Three Points to Pacifico Mountain via the Pacific Crest Trail
It's been nearly a year since I've added a new chapter to the San Gabriel Trails Project. You can ask me why that is, but I would not have an answer for you. There are many miles of high country trails that I have not yet covered, and I haven't spent much time in the high country this year because it was not a good way to prepare for the Angeles National Forest Trail Race. I decided yesterday was a good time to scratch that itch and visit a new place. That new place was Pacifico Mountain.
Pacifico Mountain is a 7,124-foot peak in the northern portion of the San Gabriel Mountains. It is the western-most of the 7,000-foot peaks in the range. While there are several routes to choose from, I chose to take the Pacific Crest Trail from Three Points as I was looking for a 20 mile or so day. The peak is somewhat infamous in the local trail running community for its 2016 appearance in the Angeles Crest 100 Mile Endurance Run (AC100): as part of a last-minute course reroute when the Angeles National Forest decided it would not allow the race into designated wilderness areas within the new San Gabriel Mountains National Monument, the course was routed up Pacifico via a fire road to the top, with an equally long run back down. It was hot and exposed and there was a lot of carnage. That segment was removed the next year. The opening 3.5 miles of the Pacific Crest Trail out of Three Points were part of the original AC100 course and where I met my demise in two of the three years that I've run it. Good times.
I started at around 8:00am. It was surprisingly warm for that early. The first 3.5 miles or so that were part of the original AC100 course brought flashbacks to my own destruction here during that race, leaving scars that are nearly as evident as those left on the landscape here by the 2009 Station Fire. Once I passed Sulphur Springs Road I was in new territory. The trail climbs gradually at first, hitting a series of low hills and ridgelines that are mostly burned, with pockets of still-standing pine and oak forest that withstood the fire.
While I saw plenty of fresh footprints on the trail, I didn't see a single person until mile 6. I passed a lone hiker and confirmed that the summit of Pacifico was also his goal. He looked familiar, and I think I've seen him hiking before. As it was getting hot, I checked to make sure he didn't need anything and told him I'd see him at the top.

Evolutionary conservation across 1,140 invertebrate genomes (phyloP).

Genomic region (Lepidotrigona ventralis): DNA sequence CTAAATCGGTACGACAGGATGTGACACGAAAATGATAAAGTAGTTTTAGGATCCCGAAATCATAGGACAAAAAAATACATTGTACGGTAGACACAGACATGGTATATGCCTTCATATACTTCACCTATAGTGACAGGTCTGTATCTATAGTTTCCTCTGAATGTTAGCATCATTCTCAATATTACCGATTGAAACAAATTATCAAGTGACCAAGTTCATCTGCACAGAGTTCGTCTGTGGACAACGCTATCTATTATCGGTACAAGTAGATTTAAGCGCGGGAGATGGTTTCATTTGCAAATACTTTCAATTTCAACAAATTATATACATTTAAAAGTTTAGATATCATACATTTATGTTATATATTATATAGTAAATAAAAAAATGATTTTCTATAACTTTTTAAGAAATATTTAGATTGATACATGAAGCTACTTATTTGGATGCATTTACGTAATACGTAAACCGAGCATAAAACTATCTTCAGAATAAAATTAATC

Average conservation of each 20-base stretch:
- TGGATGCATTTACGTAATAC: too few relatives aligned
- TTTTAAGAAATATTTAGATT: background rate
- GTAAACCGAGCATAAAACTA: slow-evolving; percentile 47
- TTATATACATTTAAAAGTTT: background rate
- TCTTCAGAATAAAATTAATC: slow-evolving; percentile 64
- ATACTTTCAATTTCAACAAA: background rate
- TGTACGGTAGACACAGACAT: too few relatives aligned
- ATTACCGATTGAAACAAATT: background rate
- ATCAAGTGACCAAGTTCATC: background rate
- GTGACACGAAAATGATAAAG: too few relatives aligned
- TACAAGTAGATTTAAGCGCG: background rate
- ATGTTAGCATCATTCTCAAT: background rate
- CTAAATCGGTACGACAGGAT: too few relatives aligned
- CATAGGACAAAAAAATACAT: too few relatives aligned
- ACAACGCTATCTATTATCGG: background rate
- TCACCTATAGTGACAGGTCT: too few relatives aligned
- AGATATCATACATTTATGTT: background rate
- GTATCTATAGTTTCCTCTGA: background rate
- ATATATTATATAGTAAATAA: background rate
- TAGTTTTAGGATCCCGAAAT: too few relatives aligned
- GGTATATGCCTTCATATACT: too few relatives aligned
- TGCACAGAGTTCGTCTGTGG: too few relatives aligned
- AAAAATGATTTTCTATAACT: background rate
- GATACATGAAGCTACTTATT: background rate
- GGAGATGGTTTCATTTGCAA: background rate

At around mile 7 was a nice patch of tall pine forest with burnt underbrush. The trail was getting steeper now and I could see the summit. It appeared to be so close, and I thought I was going to hit the summit at a far earlier mileage than I expected. The trail was a bit overgrown here. I was startled by a large flock of Mountain Quail that flushed upon my approach.
Mile 8 brought a long stretch that was completely decimated by the fire. Most of the vegetation was only a couple feet high. This area had a very healthy population of poodle-dog bush, a species that most users of the San Gabriel Mountains became familiar with after the Station Fire when it formed extensive thickets. In most places, this plant has (fortunately) mostly died out. Not here. I was careful to try to avoid it, a task made difficult because it often seems to reach out into the trail for you.
Heading into mile 9, the trail starts a gradual descent toward the Pacific Mountain Summit Road. To be honest, I found the view of the descent ahead of me a little disheartening, as it meant that I had to climb back up again toward the summit. A left turn on the road where the Pacific Crest Trail intersects began the steep climb. The road winds around the top part of the mountain and eventually meets the broad summit at the Mount Pacifico Campground. While I had only consumed about 40oz of my 110oz of water, I was hoping that I would find an unlikely water source here as I really wanted to just chug a bottle. Unfortunately, there was none. There was cell reception, so I called my wife and posted a picture of myself in a jumble of rocks at the summit noting that I had reached my goal and that everything was OK.
The lower elevations on the return were preposterously hot and I struggled a lot in the last few miles. I do not recommend doing this trip alone during the late summer.